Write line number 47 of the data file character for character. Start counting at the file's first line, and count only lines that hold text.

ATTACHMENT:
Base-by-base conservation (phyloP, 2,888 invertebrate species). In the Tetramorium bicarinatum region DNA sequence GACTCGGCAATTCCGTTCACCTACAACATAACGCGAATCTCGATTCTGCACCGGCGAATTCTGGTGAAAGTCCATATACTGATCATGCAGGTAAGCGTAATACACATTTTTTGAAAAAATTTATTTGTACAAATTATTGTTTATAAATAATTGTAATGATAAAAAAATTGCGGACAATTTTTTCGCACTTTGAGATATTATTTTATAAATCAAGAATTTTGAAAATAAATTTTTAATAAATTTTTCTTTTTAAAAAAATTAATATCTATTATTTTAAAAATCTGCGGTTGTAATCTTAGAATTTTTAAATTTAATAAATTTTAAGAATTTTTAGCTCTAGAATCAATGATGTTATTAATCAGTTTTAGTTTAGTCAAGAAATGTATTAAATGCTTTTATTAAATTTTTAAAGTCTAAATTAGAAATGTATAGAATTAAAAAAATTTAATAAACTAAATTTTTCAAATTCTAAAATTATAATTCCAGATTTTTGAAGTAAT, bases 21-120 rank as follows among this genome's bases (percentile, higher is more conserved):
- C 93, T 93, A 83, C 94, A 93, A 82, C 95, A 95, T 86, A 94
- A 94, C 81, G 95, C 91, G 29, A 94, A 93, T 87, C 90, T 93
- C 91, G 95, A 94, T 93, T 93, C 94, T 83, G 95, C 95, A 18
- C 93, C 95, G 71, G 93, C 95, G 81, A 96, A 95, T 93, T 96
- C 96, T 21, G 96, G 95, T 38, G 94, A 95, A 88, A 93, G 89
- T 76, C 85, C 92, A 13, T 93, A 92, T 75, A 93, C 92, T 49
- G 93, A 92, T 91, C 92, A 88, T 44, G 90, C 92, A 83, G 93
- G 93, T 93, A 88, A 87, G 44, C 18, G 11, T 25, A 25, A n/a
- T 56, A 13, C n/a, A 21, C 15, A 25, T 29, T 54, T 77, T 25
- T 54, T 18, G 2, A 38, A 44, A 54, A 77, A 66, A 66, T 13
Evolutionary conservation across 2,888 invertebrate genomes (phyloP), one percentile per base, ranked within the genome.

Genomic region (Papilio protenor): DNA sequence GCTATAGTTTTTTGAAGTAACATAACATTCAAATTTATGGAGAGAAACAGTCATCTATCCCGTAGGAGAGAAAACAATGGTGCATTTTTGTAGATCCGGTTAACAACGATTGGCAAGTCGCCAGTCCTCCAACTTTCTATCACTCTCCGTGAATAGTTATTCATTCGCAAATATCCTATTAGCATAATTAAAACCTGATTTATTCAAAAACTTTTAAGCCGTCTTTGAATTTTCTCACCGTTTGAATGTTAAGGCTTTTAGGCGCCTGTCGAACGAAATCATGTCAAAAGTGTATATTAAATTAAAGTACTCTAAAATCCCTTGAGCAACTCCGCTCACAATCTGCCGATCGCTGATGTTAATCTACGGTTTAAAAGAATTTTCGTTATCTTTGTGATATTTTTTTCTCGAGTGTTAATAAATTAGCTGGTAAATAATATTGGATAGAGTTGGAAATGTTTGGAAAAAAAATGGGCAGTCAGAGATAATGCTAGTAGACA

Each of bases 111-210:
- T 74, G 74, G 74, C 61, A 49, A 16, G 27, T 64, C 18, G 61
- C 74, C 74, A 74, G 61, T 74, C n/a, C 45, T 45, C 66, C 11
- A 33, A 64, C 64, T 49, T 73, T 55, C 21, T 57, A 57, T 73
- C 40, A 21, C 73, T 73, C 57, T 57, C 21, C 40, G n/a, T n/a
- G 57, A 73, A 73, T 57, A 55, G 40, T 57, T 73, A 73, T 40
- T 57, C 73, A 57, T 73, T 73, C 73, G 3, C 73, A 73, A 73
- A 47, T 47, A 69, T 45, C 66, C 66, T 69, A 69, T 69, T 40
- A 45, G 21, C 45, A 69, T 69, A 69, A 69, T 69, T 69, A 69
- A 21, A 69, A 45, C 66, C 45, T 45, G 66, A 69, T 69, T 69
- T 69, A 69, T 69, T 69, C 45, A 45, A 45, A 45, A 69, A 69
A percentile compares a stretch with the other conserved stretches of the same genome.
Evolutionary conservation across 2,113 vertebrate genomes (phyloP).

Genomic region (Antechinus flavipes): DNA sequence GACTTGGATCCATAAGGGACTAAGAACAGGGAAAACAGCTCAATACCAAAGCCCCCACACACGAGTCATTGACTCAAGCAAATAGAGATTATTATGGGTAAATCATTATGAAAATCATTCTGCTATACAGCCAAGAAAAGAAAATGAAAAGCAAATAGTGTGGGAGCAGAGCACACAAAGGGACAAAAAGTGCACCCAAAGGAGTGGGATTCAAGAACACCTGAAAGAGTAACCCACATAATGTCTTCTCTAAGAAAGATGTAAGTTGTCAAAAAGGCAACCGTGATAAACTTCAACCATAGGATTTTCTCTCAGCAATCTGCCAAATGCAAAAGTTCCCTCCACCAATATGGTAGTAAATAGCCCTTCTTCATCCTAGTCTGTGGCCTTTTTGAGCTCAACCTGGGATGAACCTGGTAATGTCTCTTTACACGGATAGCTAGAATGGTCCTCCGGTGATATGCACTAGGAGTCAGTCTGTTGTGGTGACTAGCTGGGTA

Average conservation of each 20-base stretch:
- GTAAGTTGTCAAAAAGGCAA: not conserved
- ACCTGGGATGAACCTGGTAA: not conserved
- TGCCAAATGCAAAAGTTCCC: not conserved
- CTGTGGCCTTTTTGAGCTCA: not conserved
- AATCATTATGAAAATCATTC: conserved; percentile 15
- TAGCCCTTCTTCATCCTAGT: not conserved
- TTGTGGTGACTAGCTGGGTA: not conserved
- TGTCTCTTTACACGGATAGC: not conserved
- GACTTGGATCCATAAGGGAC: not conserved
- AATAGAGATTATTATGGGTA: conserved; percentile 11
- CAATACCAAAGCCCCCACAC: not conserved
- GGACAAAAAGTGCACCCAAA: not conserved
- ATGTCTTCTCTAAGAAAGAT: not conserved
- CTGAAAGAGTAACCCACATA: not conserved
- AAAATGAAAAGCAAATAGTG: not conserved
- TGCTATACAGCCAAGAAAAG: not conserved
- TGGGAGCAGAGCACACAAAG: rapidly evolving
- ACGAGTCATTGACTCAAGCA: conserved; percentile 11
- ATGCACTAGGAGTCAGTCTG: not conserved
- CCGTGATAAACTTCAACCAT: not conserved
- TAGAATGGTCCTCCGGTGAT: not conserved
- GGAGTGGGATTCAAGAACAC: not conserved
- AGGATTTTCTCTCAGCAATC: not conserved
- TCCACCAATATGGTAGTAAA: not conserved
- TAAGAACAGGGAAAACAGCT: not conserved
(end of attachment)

- ATGCACTAGGAGTCAGTCTG: not conserved